In the battle for talent, Artificial Intelligence (AI) has shown it can play an important role in optimising how organisations source, rank and select potential candidates. Intelligent hiring solutions are also seen as a powerful way to reduce unconscious bias and prejudices that can permeate traditional human recruitment methods. But while intelligent solutions may claim to make hiring more inclusive and efficient, how ethical are they in practice? It’s been the subject of much recent debate and today we’ll be taking a deeper look at the future of ethical use of AI in hiring.
Major firms across the globe including Hilton, IKEA and Intel have already adopted machine learning and algorithmic decision-making in their recruitment to increase the accuracy of decisions, while saving time and money in finding candidates. Unlike traditional recruitment methods, such as face-to-face interviews, employee referrals and manual CV screening, AI can locate patterns unseen by the human eye. One of the most powerful capabilities realized through AI is the ability to provide hiring managers with more precise and efficient predictions of a candidate’s success through likely work behaviours and performance capabilities.
But in recent years, AI screening in recruitment has come under scrutiny for the ethics of certain algorithms and how they select, predict and favour candidates. This was infamously brought into the limelight after Amazon shut down their own proprietary AI hiring tool in 2017, after it was shown to discriminate against women. Concerns around fairness and transparency are therefore understandable, but a lot can change in four years in this highly innovative technology…so let’s take a look at the state of things.
While it sounds like the start of a great sci-fi movie, hiring algorithms do not become biased because of some technical malfunction or because the computer develops a ‘mind of its own’. Numerous AI systems use real people as representatives for what success looks like in certain roles. This “training data set” often includes staff or managers who have been deemed as high performers. Based on the training set, AI systems process and compare the profiles of varying job applicants, and then provide recommendations based on how closely a candidate’s characteristics match those of the consummate employee.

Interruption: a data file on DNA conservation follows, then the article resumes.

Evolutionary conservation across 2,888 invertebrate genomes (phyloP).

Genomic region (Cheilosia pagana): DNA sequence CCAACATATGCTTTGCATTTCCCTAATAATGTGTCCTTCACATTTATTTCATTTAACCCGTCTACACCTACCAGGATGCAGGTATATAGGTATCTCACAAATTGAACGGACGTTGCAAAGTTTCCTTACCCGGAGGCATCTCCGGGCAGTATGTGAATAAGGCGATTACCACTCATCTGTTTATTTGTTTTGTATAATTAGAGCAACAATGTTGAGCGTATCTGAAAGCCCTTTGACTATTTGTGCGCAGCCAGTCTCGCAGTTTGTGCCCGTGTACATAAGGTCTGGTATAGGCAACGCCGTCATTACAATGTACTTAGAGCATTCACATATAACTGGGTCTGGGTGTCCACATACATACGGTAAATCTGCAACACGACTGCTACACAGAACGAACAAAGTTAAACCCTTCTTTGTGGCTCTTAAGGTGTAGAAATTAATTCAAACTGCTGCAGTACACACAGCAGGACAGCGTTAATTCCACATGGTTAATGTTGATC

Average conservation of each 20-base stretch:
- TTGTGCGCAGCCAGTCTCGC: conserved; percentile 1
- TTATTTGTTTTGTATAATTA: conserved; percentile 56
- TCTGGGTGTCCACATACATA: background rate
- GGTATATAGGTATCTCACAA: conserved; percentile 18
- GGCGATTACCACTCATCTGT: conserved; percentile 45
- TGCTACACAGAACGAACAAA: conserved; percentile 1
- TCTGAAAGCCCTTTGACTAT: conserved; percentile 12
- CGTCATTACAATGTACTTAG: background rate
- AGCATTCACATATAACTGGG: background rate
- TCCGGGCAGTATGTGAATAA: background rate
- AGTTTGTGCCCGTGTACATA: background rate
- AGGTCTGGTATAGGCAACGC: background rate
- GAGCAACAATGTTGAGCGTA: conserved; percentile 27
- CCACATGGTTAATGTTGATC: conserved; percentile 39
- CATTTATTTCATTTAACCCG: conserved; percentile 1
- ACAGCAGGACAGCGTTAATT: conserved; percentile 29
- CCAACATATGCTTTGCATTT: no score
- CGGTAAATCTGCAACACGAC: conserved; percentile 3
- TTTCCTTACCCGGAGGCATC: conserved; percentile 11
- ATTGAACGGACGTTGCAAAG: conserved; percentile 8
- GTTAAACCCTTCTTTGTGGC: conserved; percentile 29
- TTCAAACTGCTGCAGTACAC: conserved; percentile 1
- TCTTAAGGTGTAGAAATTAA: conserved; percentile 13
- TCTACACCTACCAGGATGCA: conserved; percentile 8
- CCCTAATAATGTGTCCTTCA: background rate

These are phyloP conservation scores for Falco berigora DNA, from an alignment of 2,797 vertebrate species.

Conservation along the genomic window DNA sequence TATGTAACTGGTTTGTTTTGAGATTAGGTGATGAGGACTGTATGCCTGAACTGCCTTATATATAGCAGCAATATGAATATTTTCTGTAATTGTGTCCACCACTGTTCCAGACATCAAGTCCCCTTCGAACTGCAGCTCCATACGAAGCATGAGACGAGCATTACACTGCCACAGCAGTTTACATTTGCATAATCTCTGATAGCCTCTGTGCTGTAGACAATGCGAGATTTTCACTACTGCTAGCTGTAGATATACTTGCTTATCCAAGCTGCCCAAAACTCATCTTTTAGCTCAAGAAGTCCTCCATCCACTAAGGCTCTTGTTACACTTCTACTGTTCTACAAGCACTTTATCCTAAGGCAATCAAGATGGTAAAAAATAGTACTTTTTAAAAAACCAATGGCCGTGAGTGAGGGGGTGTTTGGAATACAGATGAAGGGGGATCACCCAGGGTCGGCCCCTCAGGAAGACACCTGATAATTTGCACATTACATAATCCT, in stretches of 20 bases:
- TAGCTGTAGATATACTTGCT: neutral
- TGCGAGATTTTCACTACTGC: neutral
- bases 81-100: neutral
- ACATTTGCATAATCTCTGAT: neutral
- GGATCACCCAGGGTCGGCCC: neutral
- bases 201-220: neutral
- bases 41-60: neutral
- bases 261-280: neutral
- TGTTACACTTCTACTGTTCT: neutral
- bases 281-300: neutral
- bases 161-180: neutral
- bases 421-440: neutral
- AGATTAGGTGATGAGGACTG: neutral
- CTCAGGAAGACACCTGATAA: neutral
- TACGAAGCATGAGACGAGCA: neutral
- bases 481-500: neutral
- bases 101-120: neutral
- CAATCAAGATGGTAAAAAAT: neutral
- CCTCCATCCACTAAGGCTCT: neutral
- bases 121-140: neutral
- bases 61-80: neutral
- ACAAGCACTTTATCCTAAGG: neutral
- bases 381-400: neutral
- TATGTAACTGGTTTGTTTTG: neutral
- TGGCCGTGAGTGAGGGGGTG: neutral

This method can help find the best person for the role more efficiently and faster than before, however in this lies both promise and peril. This is because many AI hiring systems are created using companies’ previous applicant history— which historically has been favourable to certain groups; typically cisgender, white men (as seen in Amazon’s efforts). So if the training set and/or the data are biased, and algorithms are not sufficiently audited, AI will only aggravate the issue of bias in hiring and uniformity in organizations, rather than address the problem it claims to solve. This has not been an issue without remedy however, especially as more hiring data has become available over recent years. If the training set starts from a diverse pool of individuals, and demographically unbiased data is used to measure the people in it, the results can fundamentally reduce bias and enlarge diversity and inclusion better than humans ever could.
What is most apparent is that many of the problems that stem and spark ethical debate in the form of AI are representative of some subjective human input or bias in design. Though opponents of AI debate it is not better than traditional methods, they frequently forget that some of these systems are emulating our own behaviour. Algorithms can only be as good as the data it is provided, therefore it is the ethical responsibility of software developers to ensure a robust and diverse data set. The main thing we should all remember is that while we talk about ‘ethical AI’, technology can never really be ethical or unethical, it is only those humans who create and deploy it.
While there will always be critics of using AI for more objective hiring decisions, it must be said that all progress is good progress in the battle for equity, diversity and inclusion. Unfortunately, during the stage of determining talent or potential, many organizations still play it by ear. Recruiters can make split-second judgments when it comes to resume filtering, before deciding who to weed out. Hiring managers make fast judgments and label them as intuition, or can overlook factual data and hire based on perceived cultural fit. Human nature means we make decisions based on our own perception of education, age, gender and other factors that can have the unfortunate effect of narrowing the pipeline of marginalized groups. By making these types of screening decisions more objective, we inevitably see more equity and inclusion.